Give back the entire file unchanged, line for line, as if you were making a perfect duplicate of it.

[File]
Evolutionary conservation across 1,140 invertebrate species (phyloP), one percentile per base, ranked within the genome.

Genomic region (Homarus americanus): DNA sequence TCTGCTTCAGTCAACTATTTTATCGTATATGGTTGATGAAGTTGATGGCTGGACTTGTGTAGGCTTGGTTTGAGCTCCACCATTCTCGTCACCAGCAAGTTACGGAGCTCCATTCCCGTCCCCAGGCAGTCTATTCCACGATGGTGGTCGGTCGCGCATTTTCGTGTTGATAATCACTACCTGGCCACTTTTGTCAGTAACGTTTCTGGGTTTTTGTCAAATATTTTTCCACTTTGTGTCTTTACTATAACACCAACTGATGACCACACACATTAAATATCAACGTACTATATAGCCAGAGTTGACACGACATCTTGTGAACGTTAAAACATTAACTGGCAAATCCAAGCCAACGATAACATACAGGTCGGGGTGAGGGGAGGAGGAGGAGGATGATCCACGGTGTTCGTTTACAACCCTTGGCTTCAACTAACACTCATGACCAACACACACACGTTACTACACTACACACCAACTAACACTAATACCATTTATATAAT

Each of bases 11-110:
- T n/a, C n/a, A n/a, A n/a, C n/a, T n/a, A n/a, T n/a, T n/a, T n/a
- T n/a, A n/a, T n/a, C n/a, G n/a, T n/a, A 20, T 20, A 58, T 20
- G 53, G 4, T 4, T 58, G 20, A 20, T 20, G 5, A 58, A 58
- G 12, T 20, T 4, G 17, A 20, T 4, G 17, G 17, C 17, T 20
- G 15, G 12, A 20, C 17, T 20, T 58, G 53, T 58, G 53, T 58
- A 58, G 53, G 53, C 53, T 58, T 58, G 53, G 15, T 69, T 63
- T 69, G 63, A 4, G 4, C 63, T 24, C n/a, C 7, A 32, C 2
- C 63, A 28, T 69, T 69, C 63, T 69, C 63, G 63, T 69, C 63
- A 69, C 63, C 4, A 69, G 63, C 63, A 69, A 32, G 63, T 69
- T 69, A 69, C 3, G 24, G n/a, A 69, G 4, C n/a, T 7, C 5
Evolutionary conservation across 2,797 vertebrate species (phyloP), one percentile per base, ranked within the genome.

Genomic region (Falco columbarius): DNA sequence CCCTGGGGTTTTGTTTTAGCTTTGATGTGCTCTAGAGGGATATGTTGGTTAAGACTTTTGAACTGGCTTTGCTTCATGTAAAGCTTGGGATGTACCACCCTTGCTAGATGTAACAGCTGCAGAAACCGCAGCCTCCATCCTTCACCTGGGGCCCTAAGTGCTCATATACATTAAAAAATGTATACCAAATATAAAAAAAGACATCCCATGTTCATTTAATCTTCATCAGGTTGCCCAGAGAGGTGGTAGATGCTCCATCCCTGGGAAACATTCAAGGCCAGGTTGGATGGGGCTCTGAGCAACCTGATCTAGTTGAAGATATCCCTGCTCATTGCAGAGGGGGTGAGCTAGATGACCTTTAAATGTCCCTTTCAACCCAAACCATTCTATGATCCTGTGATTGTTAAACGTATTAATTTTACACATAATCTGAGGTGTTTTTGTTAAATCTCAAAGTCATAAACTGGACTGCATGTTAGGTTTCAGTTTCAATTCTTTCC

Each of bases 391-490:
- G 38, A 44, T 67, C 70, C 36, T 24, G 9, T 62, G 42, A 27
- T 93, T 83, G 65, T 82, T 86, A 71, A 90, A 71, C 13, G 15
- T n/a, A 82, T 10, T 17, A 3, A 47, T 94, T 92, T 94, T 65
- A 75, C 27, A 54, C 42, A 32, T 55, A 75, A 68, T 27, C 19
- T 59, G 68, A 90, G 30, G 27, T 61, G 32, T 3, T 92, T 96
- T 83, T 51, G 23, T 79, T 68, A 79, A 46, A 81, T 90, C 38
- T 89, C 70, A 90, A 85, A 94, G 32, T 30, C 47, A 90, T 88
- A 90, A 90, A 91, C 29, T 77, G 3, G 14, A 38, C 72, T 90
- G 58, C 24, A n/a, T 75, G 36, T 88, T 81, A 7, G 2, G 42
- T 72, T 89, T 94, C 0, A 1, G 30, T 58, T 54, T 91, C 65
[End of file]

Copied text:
Evolutionary conservation across 1,140 invertebrate species (phyloP), one percentile per base, ranked within the genome.

Genomic region (Homarus americanus): DNA sequence TCTGCTTCAGTCAACTATTTTATCGTATATGGTTGATGAAGTTGATGGCTGGACTTGTGTAGGCTTGGTTTGAGCTCCACCATTCTCGTCACCAGCAAGTTACGGAGCTCCATTCCCGTCCCCAGGCAGTCTATTCCACGATGGTGGTCGGTCGCGCATTTTCGTGTTGATAATCACTACCTGGCCACTTTTGTCAGTAACGTTTCTGGGTTTTTGTCAAATATTTTTCCACTTTGTGTCTTTACTATAACACCAACTGATGACCACACACATTAAATATCAACGTACTATATAGCCAGAGTTGACACGACATCTTGTGAACGTTAAAACATTAACTGGCAAATCCAAGCCAACGATAACATACAGGTCGGGGTGAGGGGAGGAGGAGGAGGATGATCCACGGTGTTCGTTTACAACCCTTGGCTTCAACTAACACTCATGACCAACACACACACGTTACTACACTACACACCAACTAACACTAATACCATTTATATAAT

Each of bases 11-110:
- T n/a, C n/a, A n/a, A n/a, C n/a, T n/a, A n/a, T n/a, T n/a, T n/a
- T n/a, A n/a, T n/a, C n/a, G n/a, T n/a, A 20, T 20, A 58, T 20
- G 53, G 4, T 4, T 58, G 20, A 20, T 20, G 5, A 58, A 58
- G 12, T 20, T 4, G 17, A 20, T 4, G 17, G 17, C 17, T 20
- G 15, G 12, A 20, C 17, T 20, T 58, G 53, T 58, G 53, T 58
- A 58, G 53, G 53, C 53, T 58, T 58, G 53, G 15, T 69, T 63
- T 69, G 63, A 4, G 4, C 63, T 24, C n/a, C 7, A 32, C 2
- C 63, A 28, T 69, T 69, C 63, T 69, C 63, G 63, T 69, C 63
- A 69, C 63, C 4, A 69, G 63, C 63, A 69, A 32, G 63, T 69
- T 69, A 69, C 3, G 24, G n/a, A 69, G 4, C n/a, T 7, C 5
Evolutionary conservation across 2,797 vertebrate species (phyloP), one percentile per base, ranked within the genome.

Genomic region (Falco columbarius): DNA sequence CCCTGGGGTTTTGTTTTAGCTTTGATGTGCTCTAGAGGGATATGTTGGTTAAGACTTTTGAACTGGCTTTGCTTCATGTAAAGCTTGGGATGTACCACCCTTGCTAGATGTAACAGCTGCAGAAACCGCAGCCTCCATCCTTCACCTGGGGCCCTAAGTGCTCATATACATTAAAAAATGTATACCAAATATAAAAAAAGACATCCCATGTTCATTTAATCTTCATCAGGTTGCCCAGAGAGGTGGTAGATGCTCCATCCCTGGGAAACATTCAAGGCCAGGTTGGATGGGGCTCTGAGCAACCTGATCTAGTTGAAGATATCCCTGCTCATTGCAGAGGGGGTGAGCTAGATGACCTTTAAATGTCCCTTTCAACCCAAACCATTCTATGATCCTGTGATTGTTAAACGTATTAATTTTACACATAATCTGAGGTGTTTTTGTTAAATCTCAAAGTCATAAACTGGACTGCATGTTAGGTTTCAGTTTCAATTCTTTCC

Each of bases 391-490:
- G 38, A 44, T 67, C 70, C 36, T 24, G 9, T 62, G 42, A 27
- T 93, T 83, G 65, T 82, T 86, A 71, A 90, A 71, C 13, G 15
- T n/a, A 82, T 10, T 17, A 3, A 47, T 94, T 92, T 94, T 65
- A 75, C 27, A 54, C 42, A 32, T 55, A 75, A 68, T 27, C 19
- T 59, G 68, A 90, G 30, G 27, T 61, G 32, T 3, T 92, T 96
- T 83, T 51, G 23, T 79, T 68, A 79, A 46, A 81, T 90, C 38
- T 89, C 70, A 90, A 85, A 94, G 32, T 30, C 47, A 90, T 88
- A 90, A 90, A 91, C 29, T 77, G 3, G 14, A 38, C 72, T 90
- G 58, C 24, A n/a, T 75, G 36, T 88, T 81, A 7, G 2, G 42
- T 72, T 89, T 94, C 0, A 1, G 30, T 58, T 54, T 91, C 65